In the middle of January I went over to Ypres in long-wheel-base van with my Dad and picked up what remained of the exhibition. There wasn't really that much, given that a lot of the exhibition furniture belonged to the Museum and quite a lot of the displays were made of stickers and projections, and in particular the stained glass windows installation was a one-off build that couldn't be re-used except for the individual window panels (which I have got). The tree drawing panels and the banners were awkwardly over-sized (hence the need for a long-wheel-base van) but the majority of the load space was taken up with Belgian air that we imported to Surrey. Over the next week I returned the items that had been loaned by the families, and now all that is left is go back over to Ypres to photograph the belongings of the two Berlein brothers before they are returned to South Africa, and to take everyone involved with the exhibition out for a drink to thank them for what they have done for me. I still haven't got a UK venue for my exhibition, but I have faith that if I keep getting myself out there, then things will happen.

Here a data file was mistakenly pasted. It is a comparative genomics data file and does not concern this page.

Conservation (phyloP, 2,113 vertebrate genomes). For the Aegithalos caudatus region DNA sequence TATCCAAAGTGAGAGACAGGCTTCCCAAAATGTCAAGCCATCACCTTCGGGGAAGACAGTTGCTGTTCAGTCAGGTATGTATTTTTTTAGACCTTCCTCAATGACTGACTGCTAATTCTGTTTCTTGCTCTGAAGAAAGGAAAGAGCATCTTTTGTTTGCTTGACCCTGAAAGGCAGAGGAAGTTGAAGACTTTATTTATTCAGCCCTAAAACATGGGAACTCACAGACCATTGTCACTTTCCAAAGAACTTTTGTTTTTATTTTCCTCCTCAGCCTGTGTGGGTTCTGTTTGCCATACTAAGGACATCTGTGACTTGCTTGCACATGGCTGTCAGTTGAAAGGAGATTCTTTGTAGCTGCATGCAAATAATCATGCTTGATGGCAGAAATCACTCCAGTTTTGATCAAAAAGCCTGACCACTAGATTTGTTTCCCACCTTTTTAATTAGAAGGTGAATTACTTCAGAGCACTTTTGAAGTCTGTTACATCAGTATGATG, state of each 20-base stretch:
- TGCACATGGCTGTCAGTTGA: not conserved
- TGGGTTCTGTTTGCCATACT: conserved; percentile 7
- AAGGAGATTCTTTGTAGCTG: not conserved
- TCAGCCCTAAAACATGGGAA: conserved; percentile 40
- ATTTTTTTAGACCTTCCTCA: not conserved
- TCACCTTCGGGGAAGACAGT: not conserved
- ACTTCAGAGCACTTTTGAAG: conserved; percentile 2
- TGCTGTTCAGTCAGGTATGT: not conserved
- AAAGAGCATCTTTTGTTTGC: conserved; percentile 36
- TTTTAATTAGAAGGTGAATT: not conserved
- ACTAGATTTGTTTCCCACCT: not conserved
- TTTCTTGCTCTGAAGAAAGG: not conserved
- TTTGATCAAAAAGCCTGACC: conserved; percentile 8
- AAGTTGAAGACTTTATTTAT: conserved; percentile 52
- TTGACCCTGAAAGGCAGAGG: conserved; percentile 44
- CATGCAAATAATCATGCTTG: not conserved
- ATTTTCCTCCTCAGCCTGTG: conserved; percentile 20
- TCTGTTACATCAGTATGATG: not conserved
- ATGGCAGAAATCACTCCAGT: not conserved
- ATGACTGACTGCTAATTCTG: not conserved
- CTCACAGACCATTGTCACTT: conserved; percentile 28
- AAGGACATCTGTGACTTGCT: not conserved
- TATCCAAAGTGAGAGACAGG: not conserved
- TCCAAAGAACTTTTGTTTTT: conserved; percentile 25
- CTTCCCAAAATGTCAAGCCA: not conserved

I've got a few presentations coming up (see for the current calendar of events), and once I've got a few more details sorted out with book admin side of things I will be getting in touch with all the people who've expressed an interest to organise some more.

Yet again, I am thankful for the thoughts and support of so many people. I can't pretend I've found this easy and there are times when I'm entirely uncertain of what the best course of action is and whether I'm doing the right thing - and then an email will pop into my inbox that reminds me what this is about. One of my favourites was from an Anglican priest in a notorious loyalist estate in Belfast who plans to use my book in his sermons. There is something I never thought would happen when I set out on this - and maybe it won't have any effect - but you just never know, and if it does, that would be a beautiful thing. This project has never been about the money, and it's certainly not about trying to improve this country's postal service - I just have to remember what it is about for me and what it can mean to other people - and then stick to it.

PS For a fantastic piece of recent inspiration for me see 'The Red Tree' by Shaun Tan


  1. The life of an artist is never easy, bill always hoovering over ones head, the demand for constant creative thinking to promote, supply, further developed juggling the paying job with the artistic expression that passionately takes over ones life... These are the things you are going through and I know the challenges intimately. Persistance and a good sense of humor are required survival skills for the artist. You are doing fantastically well and have achieved remarkable success already! Keep it up, keep going, think big, and laugh a lot.